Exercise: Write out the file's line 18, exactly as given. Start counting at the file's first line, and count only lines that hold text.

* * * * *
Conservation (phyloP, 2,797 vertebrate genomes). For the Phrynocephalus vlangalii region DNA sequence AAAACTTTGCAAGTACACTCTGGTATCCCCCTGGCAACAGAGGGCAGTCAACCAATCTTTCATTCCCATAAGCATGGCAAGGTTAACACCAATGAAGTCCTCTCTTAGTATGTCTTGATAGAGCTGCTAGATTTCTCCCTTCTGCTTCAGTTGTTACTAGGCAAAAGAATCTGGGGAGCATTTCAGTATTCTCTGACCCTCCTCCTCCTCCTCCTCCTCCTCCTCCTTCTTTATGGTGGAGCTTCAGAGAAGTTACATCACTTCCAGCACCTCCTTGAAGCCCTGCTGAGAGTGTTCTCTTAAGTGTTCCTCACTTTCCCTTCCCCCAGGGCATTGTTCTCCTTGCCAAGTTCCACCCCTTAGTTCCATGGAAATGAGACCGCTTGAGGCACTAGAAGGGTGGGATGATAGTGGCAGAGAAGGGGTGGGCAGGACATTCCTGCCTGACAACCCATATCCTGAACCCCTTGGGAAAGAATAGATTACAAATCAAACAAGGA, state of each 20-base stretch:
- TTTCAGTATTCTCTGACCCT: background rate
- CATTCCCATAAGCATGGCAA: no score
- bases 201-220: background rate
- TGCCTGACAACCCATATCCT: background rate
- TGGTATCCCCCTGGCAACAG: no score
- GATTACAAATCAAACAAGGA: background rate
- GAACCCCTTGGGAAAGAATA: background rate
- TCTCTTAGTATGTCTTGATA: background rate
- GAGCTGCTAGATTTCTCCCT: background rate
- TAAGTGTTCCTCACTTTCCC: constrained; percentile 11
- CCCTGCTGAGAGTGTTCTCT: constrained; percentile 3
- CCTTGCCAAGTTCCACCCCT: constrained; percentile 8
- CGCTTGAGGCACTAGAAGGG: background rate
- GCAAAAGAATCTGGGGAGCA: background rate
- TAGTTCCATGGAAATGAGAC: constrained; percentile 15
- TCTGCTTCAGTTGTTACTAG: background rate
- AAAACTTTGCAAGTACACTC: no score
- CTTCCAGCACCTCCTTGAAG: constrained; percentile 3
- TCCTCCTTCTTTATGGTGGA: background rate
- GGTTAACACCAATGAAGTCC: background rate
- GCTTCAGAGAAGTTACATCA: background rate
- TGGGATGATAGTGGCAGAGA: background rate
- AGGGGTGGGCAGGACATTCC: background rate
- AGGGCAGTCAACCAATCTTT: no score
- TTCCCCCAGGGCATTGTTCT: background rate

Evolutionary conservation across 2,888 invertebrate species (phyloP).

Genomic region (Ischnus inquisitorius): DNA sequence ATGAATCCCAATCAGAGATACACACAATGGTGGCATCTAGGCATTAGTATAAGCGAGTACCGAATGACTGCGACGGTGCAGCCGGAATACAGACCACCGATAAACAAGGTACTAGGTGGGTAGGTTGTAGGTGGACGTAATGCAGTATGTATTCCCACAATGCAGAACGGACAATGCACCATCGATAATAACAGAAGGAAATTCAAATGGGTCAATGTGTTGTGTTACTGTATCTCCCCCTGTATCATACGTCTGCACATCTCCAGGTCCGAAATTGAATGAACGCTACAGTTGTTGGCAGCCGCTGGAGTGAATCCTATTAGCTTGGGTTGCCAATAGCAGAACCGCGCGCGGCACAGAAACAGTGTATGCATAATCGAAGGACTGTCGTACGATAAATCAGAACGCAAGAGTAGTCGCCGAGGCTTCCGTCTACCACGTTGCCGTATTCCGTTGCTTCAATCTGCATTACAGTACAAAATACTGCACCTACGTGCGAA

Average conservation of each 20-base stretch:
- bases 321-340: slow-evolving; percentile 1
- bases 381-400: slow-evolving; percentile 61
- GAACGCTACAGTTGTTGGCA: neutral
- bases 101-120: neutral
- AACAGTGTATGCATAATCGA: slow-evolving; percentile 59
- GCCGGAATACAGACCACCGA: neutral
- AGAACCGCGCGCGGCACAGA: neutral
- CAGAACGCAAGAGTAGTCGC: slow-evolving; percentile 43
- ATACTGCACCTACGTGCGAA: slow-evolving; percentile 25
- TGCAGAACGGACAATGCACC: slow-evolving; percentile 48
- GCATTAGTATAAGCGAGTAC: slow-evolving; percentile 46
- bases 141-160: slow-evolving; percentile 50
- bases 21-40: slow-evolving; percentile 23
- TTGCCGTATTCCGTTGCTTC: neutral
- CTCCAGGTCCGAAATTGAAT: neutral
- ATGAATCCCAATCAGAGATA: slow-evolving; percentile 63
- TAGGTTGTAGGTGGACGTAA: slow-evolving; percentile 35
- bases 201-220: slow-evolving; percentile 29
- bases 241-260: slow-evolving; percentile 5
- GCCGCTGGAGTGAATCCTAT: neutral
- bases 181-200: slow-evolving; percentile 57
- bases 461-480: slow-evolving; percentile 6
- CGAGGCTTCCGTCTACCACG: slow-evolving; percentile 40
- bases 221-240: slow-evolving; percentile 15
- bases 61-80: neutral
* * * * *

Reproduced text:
- AAAACTTTGCAAGTACACTC: no score